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3. Unrealistic Expectations

When family members join your team, it’s easy to assume that they will give 120% and be on the same page when it comes to expectations – after all, they want you to succeed too, right? However, both parties can easily fall victim to unrealistic expectations. For example, you may feel that shared blood means that they should be the first one in and the last one out, while they may think that every hint of success should be visible in their paycheck.

It’s true that these expectations can sour any professional relationship, but they can often be exceedingly unrealistic when they’re based on relationships that span both professional and personal worlds.

4. Disciplining Difficulties

Transgressions in the workplace happen, and whether it’s a simple mistake or a gross abuse of privilege, employees guilty of professional lapses typically face some type of disciplinary action. For many, doling out those disciplinarian actions is as unavoidable as it is unsavory, but when it comes to a family member, the issue can be compounded.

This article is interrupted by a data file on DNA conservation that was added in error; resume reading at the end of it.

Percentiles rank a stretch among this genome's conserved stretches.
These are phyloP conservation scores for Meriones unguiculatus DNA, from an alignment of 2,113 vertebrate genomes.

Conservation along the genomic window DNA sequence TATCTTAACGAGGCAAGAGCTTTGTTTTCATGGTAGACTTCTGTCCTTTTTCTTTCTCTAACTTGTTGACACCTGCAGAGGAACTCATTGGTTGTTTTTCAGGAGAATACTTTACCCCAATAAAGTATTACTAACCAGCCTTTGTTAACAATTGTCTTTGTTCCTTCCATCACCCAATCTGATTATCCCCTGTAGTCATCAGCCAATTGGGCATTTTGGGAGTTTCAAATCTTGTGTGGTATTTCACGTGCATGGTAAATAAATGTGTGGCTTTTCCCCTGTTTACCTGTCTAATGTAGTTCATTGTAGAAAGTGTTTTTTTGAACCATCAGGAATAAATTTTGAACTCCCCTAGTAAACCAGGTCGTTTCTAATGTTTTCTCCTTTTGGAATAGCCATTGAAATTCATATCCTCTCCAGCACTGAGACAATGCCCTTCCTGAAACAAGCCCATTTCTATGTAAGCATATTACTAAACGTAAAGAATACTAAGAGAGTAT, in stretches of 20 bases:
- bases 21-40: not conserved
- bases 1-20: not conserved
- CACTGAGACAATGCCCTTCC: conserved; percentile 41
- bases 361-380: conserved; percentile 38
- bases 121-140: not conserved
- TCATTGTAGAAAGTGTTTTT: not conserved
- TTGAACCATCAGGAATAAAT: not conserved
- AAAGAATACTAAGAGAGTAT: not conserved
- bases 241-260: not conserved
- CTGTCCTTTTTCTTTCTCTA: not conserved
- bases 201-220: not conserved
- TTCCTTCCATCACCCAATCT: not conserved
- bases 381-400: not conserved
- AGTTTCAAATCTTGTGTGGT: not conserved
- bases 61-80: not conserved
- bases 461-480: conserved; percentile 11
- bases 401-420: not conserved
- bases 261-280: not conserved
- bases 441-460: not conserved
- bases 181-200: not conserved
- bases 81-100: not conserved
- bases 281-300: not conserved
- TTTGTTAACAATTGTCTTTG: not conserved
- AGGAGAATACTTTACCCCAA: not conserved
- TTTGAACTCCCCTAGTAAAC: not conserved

You may feel the need to give family members a bit more slack, or, perhaps you’re on the other side of the fence and feel that you need to make an example of a family member to avoid perceived favoritism. Either way, one of the most difficult parts of working with family members can be discipline or, the worst case, firing them.

5. Ditching Formalities

When you hire an employee, you likely have a process in places that ensures they’ve read, signed, and subsequently comply with work place expectations.

When it comes to family members, you may be tempted to skip the formalities and hire them on good faith to avoid paperwork (i.e., non-disclosures and non-compete) or formal training. Unfortunately, even solid relationships can go sour, making standard paperwork and procedures essential to all business relationships, even when it comes to family.

6. Discounting Qualifications

We all want to work with the most qualified individuals in our field, and the hiring process allows you to review candidate and identify the ones most qualified to fill an open position.  However, when hiring family members, it’s easy to overlook highly qualified candidates, which can create even bigger problems down the road, including the need to fire or demote that family member.

Despite the risks, you may find that hiring a family member is the best option, and if so, being aware of those risks is one way to help mitigate them. However, there are additional ways you can decrease the likelihood of family drama in the work place.